but the yellow legs were conspicpous. I suppose the Crow Honeyeater actually
respond by comming in closer, but do not call back in response to a tape.
Other people apparently do not have so much trouble to see that bird!

Mt Koaghis was a total wash out and practically I did not see anything but a
siluette of a white-throated Pigeon. The Gassbird was probably below water,
so I did not see it. As so much time was spent looking for Clown-feathered
Fruit-Doves, it was not possible for me to do the white-eyes. However, I
leared afterwards that the planes did not go to Lifu Isle on that Friday as
the gale force winds made any landing as dangerous as flying with Thai Airways.

I had only one day left, but Lony Planet saved the day. I camped at Enghouse
beach on the west coast about 20 kilometres south of the airport. It was a
great place, I realised, as a Fairy Tern (probably those who appears in
North Qld) flew by and a Barn Owl (race T alba lifuensis) took off from a
mangrove tree and turned out to the sea before returned to the mainland. One
note calles from the Tattlers plus a distict eyebrow pattern pointed to the
Wandering types. Further out at sea, I could see Common/Rosenate terns
howering around, but they were too far out. There was good snorkling
opportunities from the headland at high tide.

 I had 3 hours left before going to the Airport and the Clown-feathered
Fruit-dove was still on the miss list. Fortunally,  the Lonely Planet gave
me a hint. Just at Col de la Pirogue, 12 km south of the Airport on the main
highway towards Noumera there is a turn off to the east to a Sanatorium. A
trail up to Mt Mou starts 2½ km from the turn off about 100 metres before a
bridge-crossing  stream. I walked uphill to a ridge,so it was possible to
watch the trees at eye level unlike the neck-breaking experience at Mt
Koaghis. Just at the end of the first ridge, I could see a tree with small
red fruits and some were found lying on the trail. I sat down for a half
hour to scan this tree through my binoculars. No movements and activity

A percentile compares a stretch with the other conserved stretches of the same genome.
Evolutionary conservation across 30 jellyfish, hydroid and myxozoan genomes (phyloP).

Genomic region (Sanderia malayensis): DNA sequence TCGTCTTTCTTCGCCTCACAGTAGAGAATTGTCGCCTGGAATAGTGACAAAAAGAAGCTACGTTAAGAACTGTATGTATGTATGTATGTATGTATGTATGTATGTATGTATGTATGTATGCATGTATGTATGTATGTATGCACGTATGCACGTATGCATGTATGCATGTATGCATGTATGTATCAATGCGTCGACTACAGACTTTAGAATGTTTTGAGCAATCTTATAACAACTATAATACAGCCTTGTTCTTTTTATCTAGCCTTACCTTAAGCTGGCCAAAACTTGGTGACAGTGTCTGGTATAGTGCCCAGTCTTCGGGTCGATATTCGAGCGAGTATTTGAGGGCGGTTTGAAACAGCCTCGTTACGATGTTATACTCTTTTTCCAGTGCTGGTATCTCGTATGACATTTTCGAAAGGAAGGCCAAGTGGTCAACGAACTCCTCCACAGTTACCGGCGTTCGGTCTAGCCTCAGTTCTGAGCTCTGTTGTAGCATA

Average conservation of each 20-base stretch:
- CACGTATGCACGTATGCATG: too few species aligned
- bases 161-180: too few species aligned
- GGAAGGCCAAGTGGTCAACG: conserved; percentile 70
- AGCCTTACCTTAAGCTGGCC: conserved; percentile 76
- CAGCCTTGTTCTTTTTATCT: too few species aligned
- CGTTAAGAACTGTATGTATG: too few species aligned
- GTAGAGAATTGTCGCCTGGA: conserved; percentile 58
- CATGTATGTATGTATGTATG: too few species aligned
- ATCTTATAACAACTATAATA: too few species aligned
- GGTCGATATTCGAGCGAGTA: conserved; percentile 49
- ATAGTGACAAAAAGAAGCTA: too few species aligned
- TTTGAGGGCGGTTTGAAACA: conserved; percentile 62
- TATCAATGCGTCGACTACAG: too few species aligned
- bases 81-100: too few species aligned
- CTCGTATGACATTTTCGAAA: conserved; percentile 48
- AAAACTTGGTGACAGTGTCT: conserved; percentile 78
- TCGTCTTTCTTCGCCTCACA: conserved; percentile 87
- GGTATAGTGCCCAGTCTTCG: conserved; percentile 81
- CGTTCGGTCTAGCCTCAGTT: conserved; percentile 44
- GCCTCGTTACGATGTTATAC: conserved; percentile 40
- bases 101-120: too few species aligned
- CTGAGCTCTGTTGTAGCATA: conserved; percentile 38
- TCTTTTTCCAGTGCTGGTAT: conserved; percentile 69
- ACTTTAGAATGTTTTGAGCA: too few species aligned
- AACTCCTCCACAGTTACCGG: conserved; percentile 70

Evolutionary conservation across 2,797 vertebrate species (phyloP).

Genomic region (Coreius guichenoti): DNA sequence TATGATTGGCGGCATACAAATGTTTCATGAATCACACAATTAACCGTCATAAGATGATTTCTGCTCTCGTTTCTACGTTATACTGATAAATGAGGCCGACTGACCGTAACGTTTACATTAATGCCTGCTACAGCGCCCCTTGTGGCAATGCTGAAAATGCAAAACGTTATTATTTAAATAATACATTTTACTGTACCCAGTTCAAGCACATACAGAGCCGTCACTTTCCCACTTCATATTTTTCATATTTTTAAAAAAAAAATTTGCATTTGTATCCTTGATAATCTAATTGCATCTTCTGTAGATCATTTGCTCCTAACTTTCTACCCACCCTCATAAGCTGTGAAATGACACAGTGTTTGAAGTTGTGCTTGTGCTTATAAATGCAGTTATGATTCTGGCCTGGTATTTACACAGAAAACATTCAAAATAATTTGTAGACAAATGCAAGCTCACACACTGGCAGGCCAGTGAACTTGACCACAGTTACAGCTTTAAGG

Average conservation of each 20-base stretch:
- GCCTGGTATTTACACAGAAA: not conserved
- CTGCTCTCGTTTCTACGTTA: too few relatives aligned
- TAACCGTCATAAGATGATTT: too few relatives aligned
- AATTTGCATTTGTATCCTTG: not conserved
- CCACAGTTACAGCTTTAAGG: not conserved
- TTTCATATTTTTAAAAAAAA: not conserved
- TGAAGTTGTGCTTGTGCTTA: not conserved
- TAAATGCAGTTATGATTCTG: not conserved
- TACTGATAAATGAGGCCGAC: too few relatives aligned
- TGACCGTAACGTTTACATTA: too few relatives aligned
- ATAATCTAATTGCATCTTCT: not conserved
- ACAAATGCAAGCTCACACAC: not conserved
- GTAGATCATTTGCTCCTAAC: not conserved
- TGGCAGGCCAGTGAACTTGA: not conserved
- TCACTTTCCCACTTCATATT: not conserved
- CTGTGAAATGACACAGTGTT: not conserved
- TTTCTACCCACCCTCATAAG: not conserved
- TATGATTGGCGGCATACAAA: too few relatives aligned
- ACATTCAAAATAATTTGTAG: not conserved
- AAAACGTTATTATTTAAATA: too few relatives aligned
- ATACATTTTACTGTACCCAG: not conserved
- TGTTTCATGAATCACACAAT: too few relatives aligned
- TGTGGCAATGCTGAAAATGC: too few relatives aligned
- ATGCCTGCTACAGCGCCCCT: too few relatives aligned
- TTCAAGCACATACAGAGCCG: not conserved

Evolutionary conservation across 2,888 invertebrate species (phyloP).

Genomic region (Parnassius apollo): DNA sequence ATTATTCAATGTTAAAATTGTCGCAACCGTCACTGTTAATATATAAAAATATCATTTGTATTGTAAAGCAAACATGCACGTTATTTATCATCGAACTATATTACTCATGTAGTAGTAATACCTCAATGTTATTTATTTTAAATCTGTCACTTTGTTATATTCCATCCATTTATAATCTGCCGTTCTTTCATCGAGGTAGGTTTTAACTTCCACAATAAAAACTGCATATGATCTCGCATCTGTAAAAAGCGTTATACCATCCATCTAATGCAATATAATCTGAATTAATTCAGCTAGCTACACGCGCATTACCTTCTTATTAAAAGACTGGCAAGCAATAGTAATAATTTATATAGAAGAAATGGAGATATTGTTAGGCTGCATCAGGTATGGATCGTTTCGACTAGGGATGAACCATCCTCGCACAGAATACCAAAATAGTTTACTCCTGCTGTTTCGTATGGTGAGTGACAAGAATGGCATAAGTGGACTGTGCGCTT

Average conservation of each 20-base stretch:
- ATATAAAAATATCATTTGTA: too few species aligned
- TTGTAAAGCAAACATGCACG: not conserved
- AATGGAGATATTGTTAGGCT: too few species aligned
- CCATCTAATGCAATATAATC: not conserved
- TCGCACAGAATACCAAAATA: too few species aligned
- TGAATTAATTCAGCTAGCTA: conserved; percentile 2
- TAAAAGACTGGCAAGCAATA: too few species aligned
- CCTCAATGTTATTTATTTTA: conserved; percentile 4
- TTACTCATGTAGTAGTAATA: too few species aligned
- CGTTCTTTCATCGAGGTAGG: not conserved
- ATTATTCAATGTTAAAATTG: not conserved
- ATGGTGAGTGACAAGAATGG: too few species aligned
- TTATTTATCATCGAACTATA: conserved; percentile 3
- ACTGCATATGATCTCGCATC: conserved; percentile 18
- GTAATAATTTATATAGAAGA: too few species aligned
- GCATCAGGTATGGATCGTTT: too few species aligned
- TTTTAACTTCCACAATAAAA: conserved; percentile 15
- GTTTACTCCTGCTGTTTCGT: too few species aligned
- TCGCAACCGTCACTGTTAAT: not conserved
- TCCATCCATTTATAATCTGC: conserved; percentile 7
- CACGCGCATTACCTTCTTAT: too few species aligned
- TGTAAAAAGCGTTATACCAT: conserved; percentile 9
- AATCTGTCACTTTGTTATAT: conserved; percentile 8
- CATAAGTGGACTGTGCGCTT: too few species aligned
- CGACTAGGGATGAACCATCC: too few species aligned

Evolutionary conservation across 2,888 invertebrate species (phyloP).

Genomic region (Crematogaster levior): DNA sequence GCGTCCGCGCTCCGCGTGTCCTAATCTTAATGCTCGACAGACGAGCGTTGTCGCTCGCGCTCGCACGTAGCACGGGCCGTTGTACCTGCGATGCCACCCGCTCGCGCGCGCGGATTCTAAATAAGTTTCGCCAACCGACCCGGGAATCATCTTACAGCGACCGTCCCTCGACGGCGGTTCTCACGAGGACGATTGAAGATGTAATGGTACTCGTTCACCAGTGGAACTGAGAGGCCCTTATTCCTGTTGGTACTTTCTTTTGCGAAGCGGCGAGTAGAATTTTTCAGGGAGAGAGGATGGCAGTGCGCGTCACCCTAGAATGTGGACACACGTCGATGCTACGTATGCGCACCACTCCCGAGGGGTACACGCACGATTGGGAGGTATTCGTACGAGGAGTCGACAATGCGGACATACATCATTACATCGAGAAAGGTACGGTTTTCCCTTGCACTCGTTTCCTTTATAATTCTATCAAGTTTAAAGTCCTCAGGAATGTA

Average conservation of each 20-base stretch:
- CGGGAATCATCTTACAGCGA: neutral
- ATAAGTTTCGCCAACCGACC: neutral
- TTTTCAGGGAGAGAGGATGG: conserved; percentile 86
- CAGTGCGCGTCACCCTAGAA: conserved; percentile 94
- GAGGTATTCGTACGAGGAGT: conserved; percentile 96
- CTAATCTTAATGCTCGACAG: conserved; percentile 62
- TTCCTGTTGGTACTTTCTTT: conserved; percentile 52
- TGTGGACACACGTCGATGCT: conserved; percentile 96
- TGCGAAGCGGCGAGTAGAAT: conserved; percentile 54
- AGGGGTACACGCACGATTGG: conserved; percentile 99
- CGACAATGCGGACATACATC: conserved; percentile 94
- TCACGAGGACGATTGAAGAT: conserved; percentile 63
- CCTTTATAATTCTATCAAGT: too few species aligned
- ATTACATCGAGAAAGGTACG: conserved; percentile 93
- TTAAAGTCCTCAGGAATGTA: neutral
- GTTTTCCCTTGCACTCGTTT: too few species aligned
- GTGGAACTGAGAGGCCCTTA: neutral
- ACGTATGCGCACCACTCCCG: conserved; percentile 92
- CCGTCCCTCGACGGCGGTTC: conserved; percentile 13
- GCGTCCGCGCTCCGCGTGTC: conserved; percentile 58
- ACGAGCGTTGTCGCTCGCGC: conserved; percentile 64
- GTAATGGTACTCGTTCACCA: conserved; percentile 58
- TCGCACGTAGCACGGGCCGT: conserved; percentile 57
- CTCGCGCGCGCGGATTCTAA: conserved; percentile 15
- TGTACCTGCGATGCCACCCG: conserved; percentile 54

occured during that time. Suddently, a green bird near the trunk sitting
quitly appeared clearly in my vision. It had not moved while I was there.
The green bird had destinct barres on the back and wings, yellow belly and
some bands on the breast. Clown-feathered fruit Dove! Just 2 hours before
departure. As I do not like to hang out in airports I continued futher up
past some causarina trees. Some high pitch calles came from the canopy while
some tiny green birds were moving around. It was Red-faced Parrot Finch
found just at the border between rainforest and Causarina stands. Another
good bird seen just before take off time. What a difference good weather can
make! This site is certainly a good substitute for Mt Koaghis especially if
grass warblers live in a submarine environment. The forest here grows at
lower elavation and consequently more likely to be free of the mist and rain.

However I missed Hotel Ibis, Noumera and the good french cuisine. Everything
there is 2-3 times Australian prices.


Niels Poul Dreyer
5/13 George Street
Pialba, Qld 4655

<Prev in Thread] Current Thread [Next in Thread>
  • New Calidonia trip on the cheap, Niels Poul Dreyer <=

The University of NSW School of Computer and Engineering takes no responsibility for the contents of this archive. It is purely a compilation of material sent by many people to the birding-aus mailing list. It has not been checked for accuracy nor its content verified in any way. If you wish to get material removed from the archive or have other queries about the archive e-mail Andrew Taylor at this address: andrewt@cse.unsw.EDU.AU